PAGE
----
While she enjoys drawing, painting, and other two-dimensional art, much of Allen’s focus in the past few years has been on installation art. Some of these pieces have been displayed in Memphis, New York, and Baltimore, as well as in Jackson on Union University’s campus.

  Assimilation,  2001

Assimilation, 2001

Assimilation was a sort of three-dimensional representation of comfort to Allen’s mother, featuring her passport photo. “Here I am, going from a series of paintings based on my mother’s photographs to my mother’s passport photograph,” said Allen. “What can I do to comfort her?” It’s a piece that’s tied strongly to personal experience, moving from South Korea to the United States and having to deal with many of the complexities and difficulties that arise from having to assimilate to a new culture.

One of Allen’s favorite aspects of installation pieces such as this are the very raw, real emotional connections and conversations she can have as an artist with people who are experiencing the art. During one of the showings of Assimilation, a Japanese-American mother came up to Allen, crying. “She said ‘I’m going through a disconnect with my daughter,’” recalled Allen, “and this piece had really affected her. She came up to me crying, and it was a point of ministry. I think Christ came into the conversation when I comforted her and told her it was going to be okay. I relayed my experiences with my own mother, how we felt remote at times because there were language barriers and other sorts of issues.”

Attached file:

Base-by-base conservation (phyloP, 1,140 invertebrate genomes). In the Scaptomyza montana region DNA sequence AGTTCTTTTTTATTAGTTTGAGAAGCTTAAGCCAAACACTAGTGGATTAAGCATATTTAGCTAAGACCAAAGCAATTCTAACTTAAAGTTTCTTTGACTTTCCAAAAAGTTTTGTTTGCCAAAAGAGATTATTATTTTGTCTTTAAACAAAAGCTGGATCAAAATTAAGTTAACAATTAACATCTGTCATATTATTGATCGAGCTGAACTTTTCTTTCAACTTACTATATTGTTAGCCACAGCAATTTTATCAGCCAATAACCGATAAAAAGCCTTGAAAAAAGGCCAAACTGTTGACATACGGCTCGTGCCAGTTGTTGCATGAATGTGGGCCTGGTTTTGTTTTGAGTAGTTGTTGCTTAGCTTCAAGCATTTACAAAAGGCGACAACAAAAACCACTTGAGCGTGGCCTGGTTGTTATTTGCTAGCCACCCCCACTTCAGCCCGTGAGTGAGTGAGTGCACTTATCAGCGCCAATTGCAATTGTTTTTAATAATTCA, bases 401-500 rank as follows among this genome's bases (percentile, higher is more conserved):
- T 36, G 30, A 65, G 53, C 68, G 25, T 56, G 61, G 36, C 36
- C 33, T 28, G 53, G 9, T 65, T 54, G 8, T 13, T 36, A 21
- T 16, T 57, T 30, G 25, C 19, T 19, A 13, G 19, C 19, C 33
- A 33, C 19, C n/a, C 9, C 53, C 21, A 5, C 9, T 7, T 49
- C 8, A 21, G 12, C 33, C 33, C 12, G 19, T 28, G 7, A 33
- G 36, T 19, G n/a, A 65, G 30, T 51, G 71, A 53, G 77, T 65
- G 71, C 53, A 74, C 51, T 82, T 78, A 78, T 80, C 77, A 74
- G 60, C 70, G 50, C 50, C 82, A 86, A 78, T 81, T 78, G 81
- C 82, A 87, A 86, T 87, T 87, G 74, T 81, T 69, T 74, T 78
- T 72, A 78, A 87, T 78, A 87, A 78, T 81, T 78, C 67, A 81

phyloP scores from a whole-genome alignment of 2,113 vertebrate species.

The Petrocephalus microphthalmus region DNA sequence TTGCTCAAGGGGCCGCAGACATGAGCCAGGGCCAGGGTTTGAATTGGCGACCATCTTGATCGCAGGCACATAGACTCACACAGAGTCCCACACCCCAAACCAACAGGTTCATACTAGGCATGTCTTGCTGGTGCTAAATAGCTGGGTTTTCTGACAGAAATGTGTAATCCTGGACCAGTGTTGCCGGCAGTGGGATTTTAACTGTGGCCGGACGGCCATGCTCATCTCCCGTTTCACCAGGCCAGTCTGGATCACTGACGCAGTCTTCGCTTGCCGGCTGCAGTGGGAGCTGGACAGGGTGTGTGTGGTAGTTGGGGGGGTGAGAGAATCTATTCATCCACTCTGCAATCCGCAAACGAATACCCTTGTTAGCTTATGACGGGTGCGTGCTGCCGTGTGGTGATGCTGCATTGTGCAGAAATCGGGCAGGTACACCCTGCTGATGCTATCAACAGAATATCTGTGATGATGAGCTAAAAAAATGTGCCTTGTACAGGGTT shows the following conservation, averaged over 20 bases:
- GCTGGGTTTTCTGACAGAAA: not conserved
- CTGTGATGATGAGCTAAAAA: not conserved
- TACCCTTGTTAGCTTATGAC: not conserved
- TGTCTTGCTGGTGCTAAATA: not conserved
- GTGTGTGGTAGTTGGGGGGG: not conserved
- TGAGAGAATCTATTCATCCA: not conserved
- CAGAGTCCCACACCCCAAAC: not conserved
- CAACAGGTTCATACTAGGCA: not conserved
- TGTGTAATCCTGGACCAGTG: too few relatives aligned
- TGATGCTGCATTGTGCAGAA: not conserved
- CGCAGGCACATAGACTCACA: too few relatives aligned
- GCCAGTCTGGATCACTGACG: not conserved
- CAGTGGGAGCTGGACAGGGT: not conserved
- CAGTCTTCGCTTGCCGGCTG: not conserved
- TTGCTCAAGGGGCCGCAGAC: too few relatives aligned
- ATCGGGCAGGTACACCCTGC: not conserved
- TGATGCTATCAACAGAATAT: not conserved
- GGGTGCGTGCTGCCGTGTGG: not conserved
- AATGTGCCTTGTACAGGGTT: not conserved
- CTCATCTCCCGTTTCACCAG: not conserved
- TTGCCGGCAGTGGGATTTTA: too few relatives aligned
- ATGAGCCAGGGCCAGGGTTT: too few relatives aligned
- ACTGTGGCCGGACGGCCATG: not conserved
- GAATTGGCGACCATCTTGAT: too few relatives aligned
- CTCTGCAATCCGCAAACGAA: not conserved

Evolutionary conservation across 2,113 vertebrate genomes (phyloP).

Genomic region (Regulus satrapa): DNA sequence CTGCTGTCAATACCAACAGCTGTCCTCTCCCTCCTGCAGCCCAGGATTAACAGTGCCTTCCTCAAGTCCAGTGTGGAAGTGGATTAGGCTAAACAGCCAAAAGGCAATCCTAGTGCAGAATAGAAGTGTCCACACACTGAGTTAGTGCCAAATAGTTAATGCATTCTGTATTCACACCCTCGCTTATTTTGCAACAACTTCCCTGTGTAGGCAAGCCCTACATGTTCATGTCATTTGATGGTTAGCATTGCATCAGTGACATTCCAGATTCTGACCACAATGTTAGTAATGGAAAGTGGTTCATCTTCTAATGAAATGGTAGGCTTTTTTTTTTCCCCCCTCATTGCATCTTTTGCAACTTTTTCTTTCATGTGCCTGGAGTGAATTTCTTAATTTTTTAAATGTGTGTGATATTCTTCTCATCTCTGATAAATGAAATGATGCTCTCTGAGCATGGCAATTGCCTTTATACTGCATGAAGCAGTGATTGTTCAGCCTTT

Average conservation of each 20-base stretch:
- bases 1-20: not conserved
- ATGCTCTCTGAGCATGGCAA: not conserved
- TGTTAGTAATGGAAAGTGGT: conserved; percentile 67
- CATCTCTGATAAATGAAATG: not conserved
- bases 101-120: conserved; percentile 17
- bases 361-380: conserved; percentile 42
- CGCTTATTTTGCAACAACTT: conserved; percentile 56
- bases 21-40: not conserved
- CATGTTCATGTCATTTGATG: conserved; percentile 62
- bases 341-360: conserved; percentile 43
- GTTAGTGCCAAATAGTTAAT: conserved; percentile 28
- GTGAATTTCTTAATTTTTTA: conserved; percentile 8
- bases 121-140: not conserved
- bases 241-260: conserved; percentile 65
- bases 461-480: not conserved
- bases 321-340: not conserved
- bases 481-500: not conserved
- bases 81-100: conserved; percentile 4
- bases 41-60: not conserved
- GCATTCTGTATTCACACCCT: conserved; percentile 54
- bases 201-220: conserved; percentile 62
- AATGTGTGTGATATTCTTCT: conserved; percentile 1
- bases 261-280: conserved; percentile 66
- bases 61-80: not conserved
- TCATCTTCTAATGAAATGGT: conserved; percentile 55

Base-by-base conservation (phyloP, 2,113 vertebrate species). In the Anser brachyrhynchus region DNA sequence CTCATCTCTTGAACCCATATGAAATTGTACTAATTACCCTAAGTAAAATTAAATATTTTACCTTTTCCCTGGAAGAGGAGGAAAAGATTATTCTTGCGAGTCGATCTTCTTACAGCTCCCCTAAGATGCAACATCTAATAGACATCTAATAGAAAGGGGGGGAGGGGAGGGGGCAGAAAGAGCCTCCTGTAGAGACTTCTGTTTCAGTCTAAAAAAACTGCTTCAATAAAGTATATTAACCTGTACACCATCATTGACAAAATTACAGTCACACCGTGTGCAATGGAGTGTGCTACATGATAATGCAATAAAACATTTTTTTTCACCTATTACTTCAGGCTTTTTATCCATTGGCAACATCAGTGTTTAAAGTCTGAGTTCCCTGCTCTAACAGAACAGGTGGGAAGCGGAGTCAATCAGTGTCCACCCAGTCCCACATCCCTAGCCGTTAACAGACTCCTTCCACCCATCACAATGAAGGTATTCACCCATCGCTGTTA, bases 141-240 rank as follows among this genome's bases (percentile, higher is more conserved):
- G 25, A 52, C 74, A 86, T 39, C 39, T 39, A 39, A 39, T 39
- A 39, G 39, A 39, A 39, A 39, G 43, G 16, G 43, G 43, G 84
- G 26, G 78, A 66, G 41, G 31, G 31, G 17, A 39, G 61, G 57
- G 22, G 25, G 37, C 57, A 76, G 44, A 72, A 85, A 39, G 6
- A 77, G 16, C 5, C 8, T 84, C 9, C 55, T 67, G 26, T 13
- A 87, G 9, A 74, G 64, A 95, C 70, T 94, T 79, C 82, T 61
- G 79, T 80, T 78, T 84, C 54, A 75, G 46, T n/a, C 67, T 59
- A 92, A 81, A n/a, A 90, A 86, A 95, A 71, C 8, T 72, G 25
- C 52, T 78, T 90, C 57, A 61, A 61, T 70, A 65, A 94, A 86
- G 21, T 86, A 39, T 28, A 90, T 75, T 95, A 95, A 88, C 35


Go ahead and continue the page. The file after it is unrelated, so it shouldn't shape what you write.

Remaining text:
One of her installation pieces, Cinderella Complex, has generated an interesting response from young children who have either seen the installation itself or have seen the slipper prototypes in Allen’s office.

With each of her pieces, Allen wants to bring people together to have beautiful, meaningful encounters with others. This can be seen in Cinderella Complex. “Why is it,” asked Allen, “that a kid can run up to those shoes and say it’s Cinderella? Why does that happen?” As with much of her work, Cinderella Complex was meant to cross boundaries. “I try and pull things together,” said Allen, “so even though the shoes are culture-specific, they’re also universal, so they can relate to all people.” 

Allen wants to make artwork that can provoke conversations in any setting, with any people. Huff, Puff, Blow is an example of the sort of art she enjoys creating, combining the story of The Three Little Pigs with childhood fears and the Sept. 11 tragedy. During a showing of the piece, Allen was approached by a man who had questions about the installation. He recognized that there were aspects about the piece which tied into the Sept. 11 tragedy but could not understand why there were three towers. “There has to be three towers because it’s relating back to the pig’s story,” said Allen, laughing recalling the incident. “And what if we still had one tower? What if there was a third tower? These are ideas crossing racial, ethnic, and age boundaries.”